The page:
The conversation on race in our country is changing. Once a subject left to be discussed by civil rights leaders, organizers and a few non-profits, race is now a topic for many. Names like Renisha McBride, Trayvon Martin, Eric Garner, and so many more have led to widespread conversations on race. The numerous anniversaries marking milestones of the Civil Rights Movement and, yes, that the President IS black also factor in to discussions about the role race and racism play in our society.
Yesterday we saw a relatively new entrant into the discussion: Starbucks, in a partnership with USA Today. Starbucks has committed to socially conscious practices in the past including hiring vets, banning open weapons in their stores, and supporting gay marriage. A public dialog on race is new for Starbucks. While we applaud Starbucks for their effort to engage a topic that many seek to avoid, and while their efforts seem well intentioned, we, as a national racial justice organization, with a name similar to the hashtag used in the campaign feel compelled to say: As a nation, we need more.
Race Forward is unique in the racial justice world. While many organizations focus on the needs of a particular group, we are a multiracial organization that considers how race intersects with many different factors, including economic status, sexual orientation, and gender; we address race in many issue areas including employment, education and police brutality, to name a few. We also publish Colorlines, a daily news site where race matters, featuring award-investigative reporting and news analysis. We produce cutting edge, original research on pressing racial justice issues. We present trainings that offer to help individuals and organizations identify solutions to systemic racism. Finally, we produce Facing Race, a biennial conference that is the largest multiracial, multi-issue gathering of racial justice advocates in the country.
Effective conversations on race are grounded in the understanding that racial discrimination isn’t just, or even mostly, about what happens among individuals. It is about what happens as a result of systems. For example, if we consider that Ferguson was about an altercation between an unarmed teen and a police officer, we miss the opportunity to consider the entire picture. If, instead, we understand the shooting of Michael Brown as a result of a pattern of racially biased practices by law enforcement and the municipality of Ferguson, then we can identify policies and practices that truly change relations between residents and police. As we uncover in our report, “Moving the Race Conversation Forward,” too often our national discourse forces us to focus on individual issues. The result? We remain stuck in a circular discussion that generally consists of accusation and defense, with few solutions to be found.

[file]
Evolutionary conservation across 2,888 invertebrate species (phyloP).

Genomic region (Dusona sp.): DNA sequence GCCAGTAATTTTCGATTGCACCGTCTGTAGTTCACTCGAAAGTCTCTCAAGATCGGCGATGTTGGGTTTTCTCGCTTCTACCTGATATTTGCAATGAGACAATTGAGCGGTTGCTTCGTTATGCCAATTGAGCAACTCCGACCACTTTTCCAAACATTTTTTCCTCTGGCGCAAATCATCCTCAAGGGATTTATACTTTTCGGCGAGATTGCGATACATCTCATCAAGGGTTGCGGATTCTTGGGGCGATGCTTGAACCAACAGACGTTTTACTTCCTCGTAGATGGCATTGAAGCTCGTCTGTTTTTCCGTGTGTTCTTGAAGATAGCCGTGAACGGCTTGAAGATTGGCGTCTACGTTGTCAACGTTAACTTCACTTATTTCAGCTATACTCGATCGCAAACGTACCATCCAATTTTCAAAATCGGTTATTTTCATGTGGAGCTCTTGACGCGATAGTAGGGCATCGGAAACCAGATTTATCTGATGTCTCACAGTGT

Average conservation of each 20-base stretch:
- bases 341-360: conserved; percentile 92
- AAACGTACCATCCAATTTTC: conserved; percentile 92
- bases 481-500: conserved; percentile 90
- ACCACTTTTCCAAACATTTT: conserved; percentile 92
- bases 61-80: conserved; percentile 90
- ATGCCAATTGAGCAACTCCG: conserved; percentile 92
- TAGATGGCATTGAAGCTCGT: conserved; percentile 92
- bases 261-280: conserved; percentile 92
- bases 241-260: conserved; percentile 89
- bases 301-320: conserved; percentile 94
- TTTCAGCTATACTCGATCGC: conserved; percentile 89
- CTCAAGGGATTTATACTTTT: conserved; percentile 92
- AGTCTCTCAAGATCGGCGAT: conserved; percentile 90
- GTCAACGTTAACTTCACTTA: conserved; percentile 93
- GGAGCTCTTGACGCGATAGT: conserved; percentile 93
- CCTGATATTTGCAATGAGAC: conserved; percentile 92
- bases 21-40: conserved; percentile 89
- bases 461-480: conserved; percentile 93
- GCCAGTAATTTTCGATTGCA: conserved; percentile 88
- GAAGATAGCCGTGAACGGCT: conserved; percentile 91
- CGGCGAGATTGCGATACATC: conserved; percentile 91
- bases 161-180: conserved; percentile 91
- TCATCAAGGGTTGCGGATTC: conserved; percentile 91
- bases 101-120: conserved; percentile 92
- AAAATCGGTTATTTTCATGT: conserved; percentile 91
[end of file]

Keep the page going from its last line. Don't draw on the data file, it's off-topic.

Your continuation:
We agree with Starbucks and USA Today that conversations about race can be constructive and rewarding, and that they are necessary. But just any old conversation won’t do. A conversation that leads to something other than frustration requires preparation, a systems analysis, and potential solutions that reach beyond changing individual mindsets or behavior. We have to address the rules that govern our institutions and shape our lives – many of which appear to be race-neutral in their intention, but are far from neutral in their impact. Luckily, Race Forward has plenty of resources for digging into exactly these issues.
I have heard some say, “Any conversation should be welcomed; even if it’s not great, it’s OK.” To that, my response is, “Communities of color have had to accept “OK” for far too long. Just as Starbucks and USA Today strive for excellence in the way they approach coffee and journalism, those of us who are committed to racial justice are similarly committed to excellence. Communities who are the targets of racism deserve more than “OK” and our collective democratic ideals of fairness and inclusion demand more from all of us. Let us not settle for what is simply “OK” when we have full information on what can create lasting change.
If what I believe is true, that the leaders of Starbucks and USA Today really want the nation to race together, we offer the opportunity to partner with Race Forward. There are so many things that we can do – together indeed – to move our country toward racial justice and unity. We’d be happy to discuss it over coffee, and the morning paper.
Rinku Sen is president and executive director of Race Forward: The Center for Racial Justice Innovation and publisher of the award-winning news site Colorlines. Sen is a leading voices in the racial justice movement, building upon the legacy of civil rights by transforming the way we talk about race, from something that is individual, intentional, and overt to something that is systemic, unconscious, and hidden. Prior to her work at Race Forward, she served in leadership roles at the Center for Third World Organizing, where she trained new organizers of color and crafted public policy campaigns. Her cut book Stir it Up, theorized a model of community organizing that integrate a political analysis of gender, class, poverty, sexuality, and other issues.